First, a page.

Sept. 18, 2001 – The terrorist attacks on the U.S. mainland a week ago have taken the traditionally a slow month of September in the Virgin Islands and all but stopped it in its tracks, with hotels reporting dismal occupancy rates and consequent employee layoffs. However, the territory's private-sector leaders are mobilizing in an effort to come up with a workable plan to stay in business, save jobs and stabilize the local economy.
The general mood of hoteliers and retailers contacted by the Source could best be described as a stiff, but trembling upper lip in the face of what many see as imminent economic disaster with fewer flights to the territory and far fewer passengers.
Because of a severe drop-off in passenger loads nationwide, most major airlines have announced massive cutbacks in personnel and flights.
But the territory's business community is working to come up with a strategy to combat the effects of last week's tragic events, Richard Doumeng, president of the St. Thomas-St. John Hotel and Tourism Association, said.
Doumeng said officials of the territory's two hotel associations and two chambers of commerce had a conference via telephone Tuesday morning to set up meetings throughout the balance of the week to address the situation and come up with an action plan. "The meetings will culminate with a joint meeting with V.I. government economic and tourism officials to implement a plan to salvage our tourism economy," he said.
"At least with a hurricane, you can rally the troops, work hard, and have a foreseeable goal in mind," Doumeng noted. "This kind of devastation is absolutely beyond our control. There's no sugar coating."
The St. Thomas-St. John Chamber of Commerce distributed a release late Tuesday afternoon also noting the conference call meeting and plans to develop a plan and present it to government officials on Friday.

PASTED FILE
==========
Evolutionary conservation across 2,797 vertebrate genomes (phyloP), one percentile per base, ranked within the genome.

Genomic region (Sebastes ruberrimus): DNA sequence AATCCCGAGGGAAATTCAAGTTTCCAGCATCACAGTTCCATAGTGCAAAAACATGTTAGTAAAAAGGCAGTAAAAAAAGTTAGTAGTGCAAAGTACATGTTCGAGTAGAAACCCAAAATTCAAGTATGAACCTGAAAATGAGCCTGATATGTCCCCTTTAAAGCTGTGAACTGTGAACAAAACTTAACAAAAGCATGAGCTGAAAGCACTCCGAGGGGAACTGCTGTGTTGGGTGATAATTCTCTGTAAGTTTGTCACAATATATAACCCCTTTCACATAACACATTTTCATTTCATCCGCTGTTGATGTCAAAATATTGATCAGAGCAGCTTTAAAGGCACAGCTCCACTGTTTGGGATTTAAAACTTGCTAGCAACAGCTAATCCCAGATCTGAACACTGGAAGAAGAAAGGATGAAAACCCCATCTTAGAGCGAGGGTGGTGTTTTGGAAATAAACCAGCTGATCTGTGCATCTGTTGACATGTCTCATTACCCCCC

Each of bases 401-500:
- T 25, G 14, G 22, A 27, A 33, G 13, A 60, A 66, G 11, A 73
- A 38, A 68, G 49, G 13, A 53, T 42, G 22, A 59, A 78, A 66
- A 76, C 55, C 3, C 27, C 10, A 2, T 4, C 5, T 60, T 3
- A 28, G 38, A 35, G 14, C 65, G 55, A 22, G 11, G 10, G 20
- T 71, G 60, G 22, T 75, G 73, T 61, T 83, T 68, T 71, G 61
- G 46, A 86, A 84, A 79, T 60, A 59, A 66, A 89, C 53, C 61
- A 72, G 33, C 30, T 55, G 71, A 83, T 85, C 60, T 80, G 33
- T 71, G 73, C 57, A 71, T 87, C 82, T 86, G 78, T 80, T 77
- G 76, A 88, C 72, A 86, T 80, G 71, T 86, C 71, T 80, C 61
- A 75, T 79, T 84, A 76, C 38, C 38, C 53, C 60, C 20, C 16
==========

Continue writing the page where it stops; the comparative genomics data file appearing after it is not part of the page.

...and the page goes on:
On Tuesday morning, it said, the chamber board "began to put in place a plan to address the territory's economic survival and sustainability in the wake of the attack on America." With the Virgin Islands dependent on tourism, John deJongh Jr., chamber president, said, "we have no choice but to develop a strategy that maintains our visibility and positions ourselves as a pre-eminent United States destination in the Caribbean."
The key challenge, de Jongh added, will be to do that "while at the same time working with local businesses to adjust to the challenges of a new economic environment." He also said, "This is the time for the government and the business community to work together in a spirit of cooperation and good faith."
Expectations were already low for fall
Doumeng made a point echoed by all hoteliers contacted: Even before last Tuesday's events, "We were braced for almost the worst September and October ever, with a softening economy and the airlines cap on travel agent commissions. It's an extremely tough time."
Carmelo Rivera, president of the St. Croix Chamber of Commerce, agreed with Doumeng's assessments. "We are deeply concerned about the impending crisis threatening us," he said. "We have already had discussions with businesses about what to do to reduce the economic burden on them. Right now, the Hibiscus Hotel has zero tourists."
Somehow, Rivera said, "We have to find some very creative ways to promote the V.I. "We have to get the public and private sectors working together to find things that may be helpful."
He suggested that "reducing the gross receipts tax might be a start." He said he talked on Monday with Ira Mills, director of the Office of Management and Budget, who was looking for economic indicators. "On St. Thomas on Friday we'll be putting our heads together with the tourism and the industrial sectors, as well as the government," the St. Croix Chamber president said.
The territory's mainland public relations agency, Martin Public Relations, circulated its routine "United States Virgin Islands Update" to the nation's news media Tuesday, its first release since the terrorist attacks. It consists of three short items about Mahogany Run Golf Course renovations and plans for a swimming competition in October and an arts and crafts festival in November.
Preceding the items is one paragraph stating that the territory "has increased security measures and exceeded all safety requirements," that its two airports "have met all Federal Aviation Administration requirements, and flights to and from the United States mainland have resumed." It advises the public to "contact the airlines and hotels directly for specific information."
Resorts have begun layoffs
Doumeng, who operates Bolongo Bay Beach Club and Villas, said the St. Thomas property has lost $40,000 in cancellations in the last six days. "That affects the taxis, the island restaurants, the tours," he said.